The Prime Minister of New Zealand, John Key, says emergency teams in Christchurch are now focusing on recovering bodies, rather than finding survivors of the earthquake.
He has confirmed that 98 people are known to have been killed in the recent earthquake, and more than 200 others are still missing.
Meantime the US firm AIR Worldwide which specializes in disaster modelling said that the repair bill facing NZ second city, after its second major quake in six months was estimated at up to NZ 11.5 billion (8.6 billion USD)
Another assessment from JP Morgan put the cost closer to NZ16 billion, (12 billion USD) but PM Key said it was too early to gauge the impact of this week's disaster.
However, with at least 98 people dead, all involved in dealing with the aftermath agreed that the damage was far more extensive than the 7.0 quake that hit Christchurch last September, weakening buildings but claiming no lives.
”Last time there was damage to (Christchurch's business district), it was nowhere near as widespread as it is now. Frankly it looks like a scene out of a horror movie, Key told the New Zealand Herald.
Key said the challenges faced by New Zealand farming-reliant economy remained the same and vowed to rebuild Christchurch, but acknowledged that some businesses in the city may never reopen.
While the construction industry might find opportunities, AIR pointed out that business in Christchurch had virtually halted and infrastructure had been hit hard.
In addition to the loss of collapsed buildings, AIR noted that the structural integrity of surviving blocks in the city centre would need to be carefully assessed.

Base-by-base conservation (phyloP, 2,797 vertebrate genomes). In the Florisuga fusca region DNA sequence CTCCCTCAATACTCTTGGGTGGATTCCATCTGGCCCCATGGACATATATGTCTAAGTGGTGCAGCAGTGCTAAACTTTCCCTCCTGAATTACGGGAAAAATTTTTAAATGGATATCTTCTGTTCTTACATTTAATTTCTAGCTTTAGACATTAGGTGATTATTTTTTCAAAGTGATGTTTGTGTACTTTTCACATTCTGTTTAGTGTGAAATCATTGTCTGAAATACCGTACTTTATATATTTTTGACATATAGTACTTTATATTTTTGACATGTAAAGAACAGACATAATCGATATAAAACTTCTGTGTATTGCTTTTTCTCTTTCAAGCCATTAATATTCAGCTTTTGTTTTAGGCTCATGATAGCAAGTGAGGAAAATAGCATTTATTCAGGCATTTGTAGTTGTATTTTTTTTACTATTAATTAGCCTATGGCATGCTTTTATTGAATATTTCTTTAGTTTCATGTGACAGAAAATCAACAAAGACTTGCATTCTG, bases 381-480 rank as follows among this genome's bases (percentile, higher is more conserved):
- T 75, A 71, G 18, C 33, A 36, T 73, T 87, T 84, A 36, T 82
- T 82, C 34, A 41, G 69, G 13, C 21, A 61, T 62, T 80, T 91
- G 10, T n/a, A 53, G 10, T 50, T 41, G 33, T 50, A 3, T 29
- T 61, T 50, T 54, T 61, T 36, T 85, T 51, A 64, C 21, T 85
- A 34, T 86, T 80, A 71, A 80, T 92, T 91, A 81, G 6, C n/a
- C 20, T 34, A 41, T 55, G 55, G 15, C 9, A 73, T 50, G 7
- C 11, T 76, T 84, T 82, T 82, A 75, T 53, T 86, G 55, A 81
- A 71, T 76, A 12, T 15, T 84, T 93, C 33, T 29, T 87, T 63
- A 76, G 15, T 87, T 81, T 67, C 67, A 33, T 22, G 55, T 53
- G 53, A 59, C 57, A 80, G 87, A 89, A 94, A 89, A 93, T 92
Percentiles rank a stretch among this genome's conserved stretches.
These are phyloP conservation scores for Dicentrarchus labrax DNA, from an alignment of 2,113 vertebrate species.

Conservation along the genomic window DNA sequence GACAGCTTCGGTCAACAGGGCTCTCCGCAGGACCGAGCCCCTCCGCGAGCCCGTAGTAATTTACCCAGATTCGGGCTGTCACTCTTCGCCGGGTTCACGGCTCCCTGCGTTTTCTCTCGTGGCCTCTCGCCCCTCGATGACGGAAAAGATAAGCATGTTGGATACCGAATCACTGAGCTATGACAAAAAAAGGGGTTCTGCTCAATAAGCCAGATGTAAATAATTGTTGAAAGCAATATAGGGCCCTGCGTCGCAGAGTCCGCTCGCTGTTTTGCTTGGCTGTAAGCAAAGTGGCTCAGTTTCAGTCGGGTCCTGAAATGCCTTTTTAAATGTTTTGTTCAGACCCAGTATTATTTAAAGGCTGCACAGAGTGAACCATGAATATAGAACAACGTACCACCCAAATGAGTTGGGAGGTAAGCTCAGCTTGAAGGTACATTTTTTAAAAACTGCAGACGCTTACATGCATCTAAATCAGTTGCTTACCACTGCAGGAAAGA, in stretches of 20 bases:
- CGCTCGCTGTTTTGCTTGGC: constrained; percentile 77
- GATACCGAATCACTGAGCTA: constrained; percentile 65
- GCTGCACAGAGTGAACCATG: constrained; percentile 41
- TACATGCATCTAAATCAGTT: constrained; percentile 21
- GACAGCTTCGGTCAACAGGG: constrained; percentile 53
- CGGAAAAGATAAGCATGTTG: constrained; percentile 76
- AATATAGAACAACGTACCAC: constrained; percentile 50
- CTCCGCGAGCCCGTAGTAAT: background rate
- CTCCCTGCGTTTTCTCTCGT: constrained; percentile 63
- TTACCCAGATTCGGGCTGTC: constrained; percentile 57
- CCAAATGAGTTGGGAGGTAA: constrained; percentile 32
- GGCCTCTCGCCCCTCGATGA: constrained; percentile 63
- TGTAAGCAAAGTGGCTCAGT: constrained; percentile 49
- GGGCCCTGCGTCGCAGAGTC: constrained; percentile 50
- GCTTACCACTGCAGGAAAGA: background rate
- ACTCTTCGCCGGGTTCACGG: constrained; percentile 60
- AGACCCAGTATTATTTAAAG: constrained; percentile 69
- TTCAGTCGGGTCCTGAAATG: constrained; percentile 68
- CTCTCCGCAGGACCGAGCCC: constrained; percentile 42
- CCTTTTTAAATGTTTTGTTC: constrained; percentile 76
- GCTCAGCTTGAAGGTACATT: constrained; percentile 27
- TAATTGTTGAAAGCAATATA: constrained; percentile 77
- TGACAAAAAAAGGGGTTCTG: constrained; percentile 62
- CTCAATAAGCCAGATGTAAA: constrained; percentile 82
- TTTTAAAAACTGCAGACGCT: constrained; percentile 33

Bank of New Zealand head of research Stephen Toplis said Christchurch represented about 15% of New Zealand's economy.
So we know from a numerical sense that 15% of the New Zealand economy has now stopped, he said.
Finance Minister Bill English said earlier this month that New Zealand may have suffered a mild contraction in the October-December quarter following a fall the previous three months, signifying a technical recession.
The economy was already struggling to shake off the impact of the previous recession from early-2008 until mid-2009. Moody's Analytics associate economist Katrina Ell said the earthquake was another hurdle.
The recovery continues to face headwinds from households shunning spending in favour of saving and reducing debt, she said in a research note.
Tuesday's tragic events could exacerbate this trend, condemning the New Zealand economy to another year of anaemic growth due to forces beyond its control.
English said New Zealand could absorb the cost of the reconstruction and he did not expect it to affect the country's credit rating.
It's a setback but we can handle it, he said. These are bigger costs, but we are in a sound enough position to handle it. Or economy is fundamentally sound. This is another knock, but we can take it”.